A Pebble in Your Shoe


Have you ever had a pebble in your shoe?

You know that feeling, right? Annoying. Troublesome. Yet, we are too impatient to take our shoe off and remove the crippling pebble.

Instead, we move our foot around awkwardly (sometimes to a grand balancing act!) We try to place that pebble between our toes—or in that slim space between the side of our foot and the side of our shoe.

And, just when we think we have won over the pebble—OUCH—that once smooth annoyance becomes a sharp pain on the most impossible part of our foot and we have no choice but to sit down, remove the shoe and remove the pebble.

I feel like some of the conversations we should be having about education are pebbles in our shoes. We simply (awkwardly) move them around so it feels better—until it doesn’t.

My pebble in my shoe (one of many, I might add) is courageous conversations. When I see something that goes against my educational or even my humanistic philosophy. I admit. Sometimes it feels like a boulder, not a pebble. But I tend to roll them around and pretend it’s not there–even when I can feel it.

Recently? I watched a teacher sit her entire class down outside during recess for a timed 8 minute “watch the other children play while you sit and think about…” (My kiddoes were the only other children playing.)

I know for a fact thinking about … (insert whatever they were told to think about) was the furthest thing from their little minds.

And y’all.

I felt BAD.

The pebble became a huge concrete slab being dropped on my big toe.

I wanted to walk over and say, “Go play. Go run. Be a kid” regardless of the fallout. I wanted to rescue these little people from something I so vehemently oppose.

But I couldn’t. And I didn’t. (But I should have and realistically I could have.)

So the pebble remained. And for a few days it rolled over my toes. Struck my heel. Irritated my steps.

I asked myself, realizing that there are SO many pebbles in our shoes when it comes to education, how do we subtly remove a pebble from our shoe like the conversation that needs to be had with this teacher?

For me, it starts with framing the issue. I have to ask myself is this affecting kids? Some would argue (most, in fact) that if it’s not bothering MY job, MY tasks, MY responsibilities—why do I get worked up about it, why do I make it my business?

Simple. Kids are OUR kids. My kids. Your kids. OUR KIDS. 

So. If something happens that affects kids, our kids, I have no choice but to act. These are the things for me, no matter the pebble that I am polishing.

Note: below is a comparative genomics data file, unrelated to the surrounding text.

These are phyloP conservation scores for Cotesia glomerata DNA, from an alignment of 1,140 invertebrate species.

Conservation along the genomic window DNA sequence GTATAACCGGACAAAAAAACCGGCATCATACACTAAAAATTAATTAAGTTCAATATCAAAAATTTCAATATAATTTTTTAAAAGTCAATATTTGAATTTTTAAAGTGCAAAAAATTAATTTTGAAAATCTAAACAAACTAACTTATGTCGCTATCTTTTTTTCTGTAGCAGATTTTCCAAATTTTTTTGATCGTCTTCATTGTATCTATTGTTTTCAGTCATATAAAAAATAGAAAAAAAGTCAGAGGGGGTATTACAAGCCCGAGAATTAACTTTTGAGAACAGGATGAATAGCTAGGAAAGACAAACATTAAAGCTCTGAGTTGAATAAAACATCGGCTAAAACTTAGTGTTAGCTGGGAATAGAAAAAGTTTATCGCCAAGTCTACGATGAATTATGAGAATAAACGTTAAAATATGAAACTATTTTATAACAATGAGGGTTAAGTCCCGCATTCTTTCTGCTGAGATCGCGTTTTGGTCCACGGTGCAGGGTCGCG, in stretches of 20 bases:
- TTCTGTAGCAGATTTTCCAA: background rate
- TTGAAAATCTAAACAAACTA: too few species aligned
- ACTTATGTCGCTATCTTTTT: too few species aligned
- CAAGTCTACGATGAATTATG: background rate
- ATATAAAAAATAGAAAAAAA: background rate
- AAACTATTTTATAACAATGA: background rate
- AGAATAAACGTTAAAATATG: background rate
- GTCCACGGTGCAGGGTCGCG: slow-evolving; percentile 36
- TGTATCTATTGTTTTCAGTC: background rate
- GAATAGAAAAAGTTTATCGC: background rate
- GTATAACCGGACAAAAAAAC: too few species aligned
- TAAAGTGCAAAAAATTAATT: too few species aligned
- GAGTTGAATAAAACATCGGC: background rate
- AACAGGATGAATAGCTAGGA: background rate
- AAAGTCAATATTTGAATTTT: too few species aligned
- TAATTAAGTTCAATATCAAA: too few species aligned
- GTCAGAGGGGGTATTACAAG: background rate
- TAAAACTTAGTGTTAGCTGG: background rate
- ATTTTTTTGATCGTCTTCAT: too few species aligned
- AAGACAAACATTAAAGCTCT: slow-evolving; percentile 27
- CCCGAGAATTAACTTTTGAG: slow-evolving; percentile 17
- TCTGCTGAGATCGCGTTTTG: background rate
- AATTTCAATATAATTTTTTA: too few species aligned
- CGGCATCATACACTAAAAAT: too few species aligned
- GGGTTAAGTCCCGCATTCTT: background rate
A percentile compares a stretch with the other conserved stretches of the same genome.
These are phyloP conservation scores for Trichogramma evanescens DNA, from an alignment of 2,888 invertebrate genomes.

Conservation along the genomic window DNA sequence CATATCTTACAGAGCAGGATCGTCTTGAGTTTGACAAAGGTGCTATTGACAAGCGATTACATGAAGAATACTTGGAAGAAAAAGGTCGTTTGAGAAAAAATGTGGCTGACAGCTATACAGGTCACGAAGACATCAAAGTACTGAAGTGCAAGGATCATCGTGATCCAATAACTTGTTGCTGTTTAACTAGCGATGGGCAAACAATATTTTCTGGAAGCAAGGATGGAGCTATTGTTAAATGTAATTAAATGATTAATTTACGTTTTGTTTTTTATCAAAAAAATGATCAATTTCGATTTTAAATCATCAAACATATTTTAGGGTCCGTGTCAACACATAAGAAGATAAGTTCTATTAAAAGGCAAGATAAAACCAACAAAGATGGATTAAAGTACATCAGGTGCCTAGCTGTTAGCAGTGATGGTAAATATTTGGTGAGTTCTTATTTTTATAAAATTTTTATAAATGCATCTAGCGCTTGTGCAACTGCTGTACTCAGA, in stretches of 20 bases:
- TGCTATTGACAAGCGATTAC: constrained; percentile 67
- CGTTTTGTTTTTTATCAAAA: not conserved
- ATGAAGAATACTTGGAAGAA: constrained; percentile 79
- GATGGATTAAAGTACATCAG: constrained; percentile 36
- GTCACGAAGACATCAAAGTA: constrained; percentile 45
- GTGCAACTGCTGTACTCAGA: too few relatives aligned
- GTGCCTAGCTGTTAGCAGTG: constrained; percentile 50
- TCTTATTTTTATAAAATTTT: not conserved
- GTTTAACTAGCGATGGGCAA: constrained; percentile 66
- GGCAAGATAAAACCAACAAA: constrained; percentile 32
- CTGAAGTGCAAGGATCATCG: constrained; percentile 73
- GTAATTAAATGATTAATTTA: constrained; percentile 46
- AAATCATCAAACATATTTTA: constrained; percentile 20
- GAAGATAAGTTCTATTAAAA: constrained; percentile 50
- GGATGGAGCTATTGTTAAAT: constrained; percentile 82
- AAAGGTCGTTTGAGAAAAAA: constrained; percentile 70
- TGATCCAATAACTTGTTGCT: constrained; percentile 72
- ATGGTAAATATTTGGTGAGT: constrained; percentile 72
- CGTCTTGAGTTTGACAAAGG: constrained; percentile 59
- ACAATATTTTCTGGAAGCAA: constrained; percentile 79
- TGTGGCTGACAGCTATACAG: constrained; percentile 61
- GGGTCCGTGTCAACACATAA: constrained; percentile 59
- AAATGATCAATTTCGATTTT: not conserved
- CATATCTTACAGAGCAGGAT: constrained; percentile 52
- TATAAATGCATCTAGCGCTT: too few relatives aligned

First? Take a deep breath. It’s hard. Especially in a role such as mine. I am not the administrator. I am not the ultimate authority. I am “one of us” and take my role as teacher to be one of camaraderie and support and positivity.

Second? Write it down. I do not send the conversation in an e-mail. But for me? If I write it down, I tend to temper the emotion. I can process through what I am going to say. Even if it doesn’t go exactly like the blueprint, writing it down allows me to clarify what I want to say.

Third? Be empathetic. I tend to be an empathetic person. It goes out the window when I witness something that distresses me. But in order to have these conversations, we have to be empathetic. We have to come from a place of love and understanding (even when we are thinking what in the world is going on?!?!)

Ninety-nine percent of the time (hopefully) I think teachers (all of us) are well-meaning. I don’t think we are doing anything with poor intentions. I think, instead, we don’t even know the message we are sending out because we are not reflective. It’s not even that we are ill-equipped. We simply don’t take ourselves out of a situation and ask, “What is the perception here? How is this impacting kids beyond this eight minutes? Why is this even an issue for me? What can I do differently?”

You see. Some people don’t have pebbles in their shoes. So we have to be empathetic to those that simply don’t know the feeling.

My conversation went a little like this:

“Hey, have you ever had a pebble in your shoe? You know…no one put it there on purpose. It just sort of appears?”

“Yeh. It’s so annoying.”

“Well. I get them too and sometimes I bring them on myself, but sometimes they just appear on their own. I noticed last week your entire class was sitting out for recess.”

“Oh yeh. Well let me tell you what they were doing…”

“Before you tell me, I want you to know that I’m only talking to you as a friend. I know kids can get annoying at times. They are kids after all. But I think you have such talents as a teacher and it would make me really sad for you if people’s impression of you was what I saw on the playground. Even more importantly? I want your kids to love you and see all of the joy and passion you have for teaching. I am certain they did something that frustrated you. But can I suggest that the next time you feel inclined to sit every last child out for recess—instead—you write it down on a pebble, at least in your head…and figure out a different way to handle it? I am happy to brainstorm with you—but I really believe if you let kids play—it will come back in positive heaps to you!”

And I gave her a pebble.

I haven’t been back outside with this teacher to see if the pebble analogy had the magic I wanted it to have. But the circumstance allowed me to grow a little bit. Certainly the more we approach things with clarity of thought, empathy, a deep breath and a mindset of “for the kids” these pebbles get easier to remove.